HB 25 would not allow recognition of these legally modified birth certificates unless changes were made because of a clerical error. It’s not clear though how it will be determined if a birth certificate has been legally modified or not. According to the UIL, the process for checking student birth certificates is left up to schools and districts, not the UIL the Tribune reported.
“To say that tonight’s passage of HB 25 is devastating is an understatement. For the past 10 grueling, exhausting, and deeply traumatic months, trans youth have been forced to debate their very existence—only to be met by the deaf ears and averted eyes of our state’s leaders,” Landon Richie, a GenderCool Project leader, University of Houston student and Transactivist told the Washington Blade after the vote.
“Make no mistake: This bill will not only have detrimental impacts on trans youth, who already suffer immense levels of harassment and bullying in schools, but also on cisgender youth who don’t conform to Texas’s idea of ‘male’ or ‘female.’ To trans kids everywhere: you belong, you are loved, you are valued, you are deserving of dignity, respect, care and the ability to live freely as your true and authentic selves, no matter where you are. We will never stop fighting for trans lives and a future where trans kids are unequivocally and unwaveringly celebrated for who they are,” Richie said.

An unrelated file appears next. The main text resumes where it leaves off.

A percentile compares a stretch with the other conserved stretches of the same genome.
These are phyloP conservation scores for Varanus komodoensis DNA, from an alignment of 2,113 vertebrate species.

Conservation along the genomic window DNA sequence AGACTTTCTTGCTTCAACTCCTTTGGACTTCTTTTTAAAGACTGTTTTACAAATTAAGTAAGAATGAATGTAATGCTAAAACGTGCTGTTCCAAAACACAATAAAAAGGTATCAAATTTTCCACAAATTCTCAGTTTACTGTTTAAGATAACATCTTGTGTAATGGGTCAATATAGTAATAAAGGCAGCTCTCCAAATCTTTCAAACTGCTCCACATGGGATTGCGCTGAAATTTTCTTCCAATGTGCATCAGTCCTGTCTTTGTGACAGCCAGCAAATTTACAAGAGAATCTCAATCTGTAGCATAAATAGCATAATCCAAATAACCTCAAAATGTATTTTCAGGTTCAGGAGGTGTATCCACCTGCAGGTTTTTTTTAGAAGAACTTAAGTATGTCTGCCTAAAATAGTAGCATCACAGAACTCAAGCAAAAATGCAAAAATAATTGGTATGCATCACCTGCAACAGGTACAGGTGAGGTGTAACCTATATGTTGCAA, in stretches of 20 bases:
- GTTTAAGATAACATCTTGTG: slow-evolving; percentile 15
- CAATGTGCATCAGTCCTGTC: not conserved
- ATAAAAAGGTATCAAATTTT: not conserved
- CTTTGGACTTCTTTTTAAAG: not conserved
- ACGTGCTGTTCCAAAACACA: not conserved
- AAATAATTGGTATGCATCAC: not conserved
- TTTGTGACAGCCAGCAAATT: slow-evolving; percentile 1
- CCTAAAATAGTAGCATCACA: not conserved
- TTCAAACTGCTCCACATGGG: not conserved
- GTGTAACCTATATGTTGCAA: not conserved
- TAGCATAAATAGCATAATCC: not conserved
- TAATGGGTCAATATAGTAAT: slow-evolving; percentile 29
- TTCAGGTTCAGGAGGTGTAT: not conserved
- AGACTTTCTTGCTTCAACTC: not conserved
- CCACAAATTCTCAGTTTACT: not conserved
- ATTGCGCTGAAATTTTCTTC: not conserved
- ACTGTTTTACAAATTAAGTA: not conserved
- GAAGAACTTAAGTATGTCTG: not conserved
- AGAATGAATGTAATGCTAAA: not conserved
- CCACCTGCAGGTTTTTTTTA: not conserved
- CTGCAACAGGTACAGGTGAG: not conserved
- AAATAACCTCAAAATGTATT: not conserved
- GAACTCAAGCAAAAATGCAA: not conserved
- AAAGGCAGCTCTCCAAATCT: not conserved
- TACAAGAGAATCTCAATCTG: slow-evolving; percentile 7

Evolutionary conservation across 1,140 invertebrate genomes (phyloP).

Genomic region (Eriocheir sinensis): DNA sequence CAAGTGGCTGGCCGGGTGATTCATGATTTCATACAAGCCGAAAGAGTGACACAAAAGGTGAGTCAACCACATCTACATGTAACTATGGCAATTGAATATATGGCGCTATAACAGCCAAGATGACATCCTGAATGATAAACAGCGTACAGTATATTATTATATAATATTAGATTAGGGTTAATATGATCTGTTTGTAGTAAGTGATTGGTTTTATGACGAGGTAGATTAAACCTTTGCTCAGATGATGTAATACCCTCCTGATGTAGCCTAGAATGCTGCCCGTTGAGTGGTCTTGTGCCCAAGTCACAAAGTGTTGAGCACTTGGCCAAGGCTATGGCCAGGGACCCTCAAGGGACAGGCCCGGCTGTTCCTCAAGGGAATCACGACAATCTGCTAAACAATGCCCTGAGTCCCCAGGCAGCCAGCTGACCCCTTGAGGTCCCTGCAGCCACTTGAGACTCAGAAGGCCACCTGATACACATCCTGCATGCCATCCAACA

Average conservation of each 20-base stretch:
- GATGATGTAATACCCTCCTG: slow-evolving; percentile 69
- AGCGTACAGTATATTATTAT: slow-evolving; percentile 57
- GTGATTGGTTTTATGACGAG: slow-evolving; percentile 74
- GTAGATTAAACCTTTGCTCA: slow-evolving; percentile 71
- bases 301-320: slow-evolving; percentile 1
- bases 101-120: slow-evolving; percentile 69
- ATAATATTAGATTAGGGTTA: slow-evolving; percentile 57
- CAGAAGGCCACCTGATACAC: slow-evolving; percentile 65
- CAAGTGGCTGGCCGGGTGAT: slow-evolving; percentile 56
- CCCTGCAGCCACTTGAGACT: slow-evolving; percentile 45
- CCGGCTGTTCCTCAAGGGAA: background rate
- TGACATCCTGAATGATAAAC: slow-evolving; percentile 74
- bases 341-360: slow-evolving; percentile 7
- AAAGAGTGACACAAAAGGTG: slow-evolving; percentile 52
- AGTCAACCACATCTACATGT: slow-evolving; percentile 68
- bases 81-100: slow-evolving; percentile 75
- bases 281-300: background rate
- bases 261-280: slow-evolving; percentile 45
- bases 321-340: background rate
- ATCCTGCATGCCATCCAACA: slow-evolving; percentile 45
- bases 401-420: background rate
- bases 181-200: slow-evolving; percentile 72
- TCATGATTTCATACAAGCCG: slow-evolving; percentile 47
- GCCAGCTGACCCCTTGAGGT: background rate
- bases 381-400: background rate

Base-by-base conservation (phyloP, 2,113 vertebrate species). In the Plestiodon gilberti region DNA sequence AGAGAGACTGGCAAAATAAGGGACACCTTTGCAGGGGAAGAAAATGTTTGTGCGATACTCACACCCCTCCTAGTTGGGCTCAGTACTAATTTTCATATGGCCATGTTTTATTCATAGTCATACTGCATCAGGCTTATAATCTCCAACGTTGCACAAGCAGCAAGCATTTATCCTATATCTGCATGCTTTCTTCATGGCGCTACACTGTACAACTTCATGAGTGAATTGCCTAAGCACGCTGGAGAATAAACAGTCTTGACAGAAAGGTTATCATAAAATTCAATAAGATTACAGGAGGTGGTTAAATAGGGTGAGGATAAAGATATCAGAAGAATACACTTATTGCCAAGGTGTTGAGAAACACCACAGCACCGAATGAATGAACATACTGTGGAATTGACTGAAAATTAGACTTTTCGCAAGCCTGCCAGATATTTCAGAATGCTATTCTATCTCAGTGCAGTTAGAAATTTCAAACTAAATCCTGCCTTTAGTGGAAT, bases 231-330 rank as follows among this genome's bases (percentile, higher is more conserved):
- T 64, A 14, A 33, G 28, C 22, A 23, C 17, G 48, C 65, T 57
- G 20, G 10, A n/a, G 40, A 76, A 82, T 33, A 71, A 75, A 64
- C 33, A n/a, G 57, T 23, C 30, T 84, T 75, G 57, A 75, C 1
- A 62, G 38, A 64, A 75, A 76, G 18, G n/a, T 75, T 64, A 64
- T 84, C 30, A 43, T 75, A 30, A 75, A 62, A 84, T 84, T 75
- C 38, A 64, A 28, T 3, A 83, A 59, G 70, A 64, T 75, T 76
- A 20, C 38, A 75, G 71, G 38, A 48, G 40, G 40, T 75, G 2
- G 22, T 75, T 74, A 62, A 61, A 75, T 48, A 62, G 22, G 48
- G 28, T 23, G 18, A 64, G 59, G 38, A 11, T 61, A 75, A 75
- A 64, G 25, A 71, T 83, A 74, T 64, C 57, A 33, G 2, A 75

“The cruelty of this bill is breathtaking, and the legislators who are pushing it forward are doing irreparable harm to our state. Texas is a place where people value freedom and respect for diversity. This bill is a betrayal of those cherished values, and future generations will look back on this moment in disbelief that elected officials supported such an absurd and hateful measure,” Shannon Minter, legal director for the National Center for Lesbian Rights told the Blade. “The families of these kids deserve better, and the burden is now on the rest of us to do everything in our power to stop this dangerous bill now,” he added.